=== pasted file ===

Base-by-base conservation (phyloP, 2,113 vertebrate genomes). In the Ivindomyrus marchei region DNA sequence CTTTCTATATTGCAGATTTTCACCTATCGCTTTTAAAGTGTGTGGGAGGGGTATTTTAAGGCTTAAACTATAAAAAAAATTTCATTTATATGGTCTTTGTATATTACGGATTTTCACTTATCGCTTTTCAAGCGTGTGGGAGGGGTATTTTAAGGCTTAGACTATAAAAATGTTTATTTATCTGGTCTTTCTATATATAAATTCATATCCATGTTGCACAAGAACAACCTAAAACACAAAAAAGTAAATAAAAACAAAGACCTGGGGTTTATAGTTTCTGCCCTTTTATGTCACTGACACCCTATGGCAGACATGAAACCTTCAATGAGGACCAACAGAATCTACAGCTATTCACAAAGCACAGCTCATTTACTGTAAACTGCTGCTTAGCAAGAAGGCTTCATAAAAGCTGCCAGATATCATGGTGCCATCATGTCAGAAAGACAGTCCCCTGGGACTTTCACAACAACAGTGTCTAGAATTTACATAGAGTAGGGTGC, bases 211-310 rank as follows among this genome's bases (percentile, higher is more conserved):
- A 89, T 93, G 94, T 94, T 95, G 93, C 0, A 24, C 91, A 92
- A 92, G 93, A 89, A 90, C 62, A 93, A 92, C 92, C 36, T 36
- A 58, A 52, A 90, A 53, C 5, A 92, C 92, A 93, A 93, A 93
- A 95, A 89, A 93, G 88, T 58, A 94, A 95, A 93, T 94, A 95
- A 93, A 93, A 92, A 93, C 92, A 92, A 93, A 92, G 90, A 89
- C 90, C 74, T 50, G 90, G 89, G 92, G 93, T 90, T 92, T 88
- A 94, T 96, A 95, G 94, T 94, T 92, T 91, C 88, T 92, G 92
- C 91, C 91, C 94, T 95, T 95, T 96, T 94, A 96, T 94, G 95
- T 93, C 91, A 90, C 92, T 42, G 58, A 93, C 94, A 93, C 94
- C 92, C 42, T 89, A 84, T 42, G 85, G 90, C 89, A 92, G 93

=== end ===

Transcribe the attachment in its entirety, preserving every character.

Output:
Base-by-base conservation (phyloP, 2,113 vertebrate genomes). In the Ivindomyrus marchei region DNA sequence CTTTCTATATTGCAGATTTTCACCTATCGCTTTTAAAGTGTGTGGGAGGGGTATTTTAAGGCTTAAACTATAAAAAAAATTTCATTTATATGGTCTTTGTATATTACGGATTTTCACTTATCGCTTTTCAAGCGTGTGGGAGGGGTATTTTAAGGCTTAGACTATAAAAATGTTTATTTATCTGGTCTTTCTATATATAAATTCATATCCATGTTGCACAAGAACAACCTAAAACACAAAAAAGTAAATAAAAACAAAGACCTGGGGTTTATAGTTTCTGCCCTTTTATGTCACTGACACCCTATGGCAGACATGAAACCTTCAATGAGGACCAACAGAATCTACAGCTATTCACAAAGCACAGCTCATTTACTGTAAACTGCTGCTTAGCAAGAAGGCTTCATAAAAGCTGCCAGATATCATGGTGCCATCATGTCAGAAAGACAGTCCCCTGGGACTTTCACAACAACAGTGTCTAGAATTTACATAGAGTAGGGTGC, bases 211-310 rank as follows among this genome's bases (percentile, higher is more conserved):
- A 89, T 93, G 94, T 94, T 95, G 93, C 0, A 24, C 91, A 92
- A 92, G 93, A 89, A 90, C 62, A 93, A 92, C 92, C 36, T 36
- A 58, A 52, A 90, A 53, C 5, A 92, C 92, A 93, A 93, A 93
- A 95, A 89, A 93, G 88, T 58, A 94, A 95, A 93, T 94, A 95
- A 93, A 93, A 92, A 93, C 92, A 92, A 93, A 92, G 90, A 89
- C 90, C 74, T 50, G 90, G 89, G 92, G 93, T 90, T 92, T 88
- A 94, T 96, A 95, G 94, T 94, T 92, T 91, C 88, T 92, G 92
- C 91, C 91, C 94, T 95, T 95, T 96, T 94, A 96, T 94, G 95
- T 93, C 91, A 90, C 92, T 42, G 58, A 93, C 94, A 93, C 94
- C 92, C 42, T 89, A 84, T 42, G 85, G 90, C 89, A 92, G 93